The Crown’s Game (The Crown’s Game #1)


Book: The Crown’s Game

Author: Evelyn Skye

This book was my #RockMyTBR book for February and I was really excited to read it for several reasons. Firstly, Russia is such an amazing country with such an interesting history, I did Russian History during my A-Levels, and it was just so fascinating to me, especially the time of the Tsars, so naturally, I was incredibly excited when I heard that this book was about Imperial Russia. Secondly, magic is basically my biggest love in stories so obviously I loved the idea of the Game and the the enchantments. And finally, my friend read it and loved it and she has very similar taste in books to me, so all signs were pointing towards me loving it. And for the most part, aside from a few minor niggles, I really, really did! Here is a short synopsis of the book:

Vika Andreyeva can summon the snow and turn ash into gold. Nikolai Karimov can see through walls and conjure bridges out of thin air. They are enchanters—the only two in Russia—and with the Ottoman Empire and the Kazakhs threatening, the tsar needs a powerful enchanter by his side.

And so he initiates the Crown’s Game, an ancient duel of magical skill—the greatest test an enchanter will ever know. The victor becomes the Imperial Enchanter and the tsar’s most respected adviser. The defeated is sentenced to death.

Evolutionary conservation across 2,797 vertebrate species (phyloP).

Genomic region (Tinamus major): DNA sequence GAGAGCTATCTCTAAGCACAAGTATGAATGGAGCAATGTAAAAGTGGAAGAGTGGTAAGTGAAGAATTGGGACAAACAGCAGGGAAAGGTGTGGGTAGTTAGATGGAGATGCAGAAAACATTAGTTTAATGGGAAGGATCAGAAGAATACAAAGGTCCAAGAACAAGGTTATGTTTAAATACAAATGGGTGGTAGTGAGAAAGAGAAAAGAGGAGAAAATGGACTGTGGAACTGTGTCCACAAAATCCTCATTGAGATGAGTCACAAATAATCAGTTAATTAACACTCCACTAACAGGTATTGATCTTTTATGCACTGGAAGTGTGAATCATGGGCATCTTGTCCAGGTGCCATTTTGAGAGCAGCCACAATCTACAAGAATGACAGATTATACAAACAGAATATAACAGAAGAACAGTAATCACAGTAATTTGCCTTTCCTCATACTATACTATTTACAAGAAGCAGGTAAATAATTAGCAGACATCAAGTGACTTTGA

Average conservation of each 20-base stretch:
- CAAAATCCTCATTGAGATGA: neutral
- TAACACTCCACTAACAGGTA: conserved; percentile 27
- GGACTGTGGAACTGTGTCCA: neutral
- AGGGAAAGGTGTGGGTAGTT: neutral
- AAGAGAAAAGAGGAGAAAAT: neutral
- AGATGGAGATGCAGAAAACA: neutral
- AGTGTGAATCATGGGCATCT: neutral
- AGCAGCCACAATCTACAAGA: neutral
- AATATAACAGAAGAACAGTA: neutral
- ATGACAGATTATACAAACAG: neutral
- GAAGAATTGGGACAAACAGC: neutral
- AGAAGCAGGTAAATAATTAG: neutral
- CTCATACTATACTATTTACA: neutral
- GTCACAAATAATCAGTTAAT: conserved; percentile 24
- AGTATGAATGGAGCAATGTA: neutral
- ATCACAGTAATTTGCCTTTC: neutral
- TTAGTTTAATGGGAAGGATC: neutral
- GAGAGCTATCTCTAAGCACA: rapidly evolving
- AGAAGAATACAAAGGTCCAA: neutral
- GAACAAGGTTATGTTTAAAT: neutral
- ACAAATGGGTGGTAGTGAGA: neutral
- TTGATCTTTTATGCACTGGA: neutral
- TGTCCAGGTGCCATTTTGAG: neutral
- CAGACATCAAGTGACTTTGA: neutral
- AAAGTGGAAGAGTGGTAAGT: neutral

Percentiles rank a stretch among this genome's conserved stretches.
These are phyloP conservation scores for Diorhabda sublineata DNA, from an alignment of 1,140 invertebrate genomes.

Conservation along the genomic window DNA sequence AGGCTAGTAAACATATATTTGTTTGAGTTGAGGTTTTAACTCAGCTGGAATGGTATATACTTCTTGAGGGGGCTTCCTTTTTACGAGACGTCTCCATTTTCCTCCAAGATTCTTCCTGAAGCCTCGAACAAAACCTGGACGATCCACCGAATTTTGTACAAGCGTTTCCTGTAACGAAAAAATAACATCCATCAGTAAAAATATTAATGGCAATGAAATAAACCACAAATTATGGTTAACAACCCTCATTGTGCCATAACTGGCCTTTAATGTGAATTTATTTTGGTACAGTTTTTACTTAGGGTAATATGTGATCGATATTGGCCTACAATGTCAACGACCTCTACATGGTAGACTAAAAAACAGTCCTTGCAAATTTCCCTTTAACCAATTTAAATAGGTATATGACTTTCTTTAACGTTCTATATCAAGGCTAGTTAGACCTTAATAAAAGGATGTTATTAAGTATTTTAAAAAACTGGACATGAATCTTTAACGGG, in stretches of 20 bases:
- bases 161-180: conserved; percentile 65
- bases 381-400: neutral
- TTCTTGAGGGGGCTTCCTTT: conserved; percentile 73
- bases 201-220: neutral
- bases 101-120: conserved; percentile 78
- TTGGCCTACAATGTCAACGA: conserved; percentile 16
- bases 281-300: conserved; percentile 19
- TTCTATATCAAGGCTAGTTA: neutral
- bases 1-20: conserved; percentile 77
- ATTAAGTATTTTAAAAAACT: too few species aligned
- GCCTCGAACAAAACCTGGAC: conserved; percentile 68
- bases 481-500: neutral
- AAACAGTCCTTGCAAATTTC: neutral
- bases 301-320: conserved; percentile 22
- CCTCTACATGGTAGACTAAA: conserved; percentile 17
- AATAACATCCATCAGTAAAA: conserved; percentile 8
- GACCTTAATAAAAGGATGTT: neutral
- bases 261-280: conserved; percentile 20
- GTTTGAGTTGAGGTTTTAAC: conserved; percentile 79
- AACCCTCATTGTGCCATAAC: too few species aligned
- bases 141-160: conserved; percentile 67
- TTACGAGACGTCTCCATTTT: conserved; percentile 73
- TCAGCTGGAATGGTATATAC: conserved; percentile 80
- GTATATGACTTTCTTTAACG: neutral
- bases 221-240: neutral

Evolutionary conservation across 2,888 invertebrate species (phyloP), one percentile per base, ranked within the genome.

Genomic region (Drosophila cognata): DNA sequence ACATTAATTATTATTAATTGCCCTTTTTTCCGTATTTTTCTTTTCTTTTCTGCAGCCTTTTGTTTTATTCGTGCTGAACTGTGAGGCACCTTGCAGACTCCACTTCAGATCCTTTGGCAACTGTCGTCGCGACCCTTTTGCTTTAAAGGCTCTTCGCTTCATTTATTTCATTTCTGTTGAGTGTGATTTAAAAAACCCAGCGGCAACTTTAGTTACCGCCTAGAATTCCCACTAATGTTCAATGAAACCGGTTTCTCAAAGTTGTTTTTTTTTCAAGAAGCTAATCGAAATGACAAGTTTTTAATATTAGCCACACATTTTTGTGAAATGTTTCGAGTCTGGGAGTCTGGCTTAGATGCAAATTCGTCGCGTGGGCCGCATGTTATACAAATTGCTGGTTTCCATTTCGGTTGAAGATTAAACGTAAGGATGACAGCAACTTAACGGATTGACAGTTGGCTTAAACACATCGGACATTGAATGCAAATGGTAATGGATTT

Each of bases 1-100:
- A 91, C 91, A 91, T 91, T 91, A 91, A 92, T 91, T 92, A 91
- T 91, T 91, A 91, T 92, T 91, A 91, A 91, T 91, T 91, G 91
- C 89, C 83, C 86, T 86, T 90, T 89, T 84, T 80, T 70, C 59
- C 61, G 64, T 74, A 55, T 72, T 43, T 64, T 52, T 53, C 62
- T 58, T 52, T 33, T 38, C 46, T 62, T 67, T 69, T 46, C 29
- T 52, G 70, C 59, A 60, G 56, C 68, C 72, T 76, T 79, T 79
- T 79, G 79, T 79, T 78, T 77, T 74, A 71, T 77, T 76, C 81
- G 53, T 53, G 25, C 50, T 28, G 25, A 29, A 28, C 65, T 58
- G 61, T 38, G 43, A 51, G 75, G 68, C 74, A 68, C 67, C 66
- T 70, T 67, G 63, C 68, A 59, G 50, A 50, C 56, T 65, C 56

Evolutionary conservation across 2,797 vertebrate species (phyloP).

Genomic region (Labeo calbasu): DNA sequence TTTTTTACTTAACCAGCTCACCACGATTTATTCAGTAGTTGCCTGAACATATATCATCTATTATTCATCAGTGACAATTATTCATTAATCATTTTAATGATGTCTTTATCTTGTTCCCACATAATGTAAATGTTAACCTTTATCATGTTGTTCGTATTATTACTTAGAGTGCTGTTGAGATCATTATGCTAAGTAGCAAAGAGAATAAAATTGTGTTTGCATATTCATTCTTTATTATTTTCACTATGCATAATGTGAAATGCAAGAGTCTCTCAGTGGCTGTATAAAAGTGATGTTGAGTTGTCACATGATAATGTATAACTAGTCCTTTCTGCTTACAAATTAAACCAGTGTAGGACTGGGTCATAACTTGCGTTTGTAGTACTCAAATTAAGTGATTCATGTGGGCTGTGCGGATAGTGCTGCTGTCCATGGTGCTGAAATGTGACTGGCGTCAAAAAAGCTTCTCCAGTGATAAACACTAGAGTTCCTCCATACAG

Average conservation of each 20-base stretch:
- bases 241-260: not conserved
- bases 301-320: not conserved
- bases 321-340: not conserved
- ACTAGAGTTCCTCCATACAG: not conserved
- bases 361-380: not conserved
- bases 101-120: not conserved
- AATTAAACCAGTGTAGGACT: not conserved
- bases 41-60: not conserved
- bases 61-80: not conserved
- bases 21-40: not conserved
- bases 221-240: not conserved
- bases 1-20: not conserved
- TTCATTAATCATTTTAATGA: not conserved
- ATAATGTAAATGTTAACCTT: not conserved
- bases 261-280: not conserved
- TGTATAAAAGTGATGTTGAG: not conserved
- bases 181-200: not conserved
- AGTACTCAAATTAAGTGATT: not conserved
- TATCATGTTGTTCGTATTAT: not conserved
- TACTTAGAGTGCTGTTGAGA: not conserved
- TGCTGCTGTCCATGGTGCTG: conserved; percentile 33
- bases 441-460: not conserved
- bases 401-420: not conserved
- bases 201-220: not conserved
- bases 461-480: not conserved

Raised on tiny Ovchinin Island her whole life, Vika is eager for the chance to show off her talent in the grand capital of Saint Petersburg. But can she kill another enchanter—even when his magic calls to her like nothing else ever has?

For Nikolai, an orphan, the Crown’s Game is the chance of a lifetime. But his deadly opponent is a force to be reckoned with—beautiful, whip-smart, imaginative—and he can’t stop thinking about her.

And when Pasha, Nikolai’s best friend and heir to the throne, also starts to fall for the mysterious enchantress, Nikolai must defeat the girl they both love…or be killed himself.

As long-buried secrets emerge, threatening the future of the empire, it becomes dangerously clear—the Crown’s Game is not one to lose.

I’m not going to lie, this was a slow starter. It wasn’t until the Game actually started around 18 chapters in to the book that I started getting invested and even then, the action doesn’t really pick up until about the last 20-30 chapters. Still, it helped that the chapters were relatively short, because despite the fact that there was little action initially, the short chapters helped keep a regular pace, so I didn’t get bogged down in the same way that I would with a longer chapter book. I like it when books have a nice mix of longer and shorter chapters and Evelyn Skye struck that balance well.

I feel like a pronunciation guide could have been helpful, there were quite a few Russian names at the beginning of the book and they were kind of confusing to read, so a pronunciation guide would have gone a long way!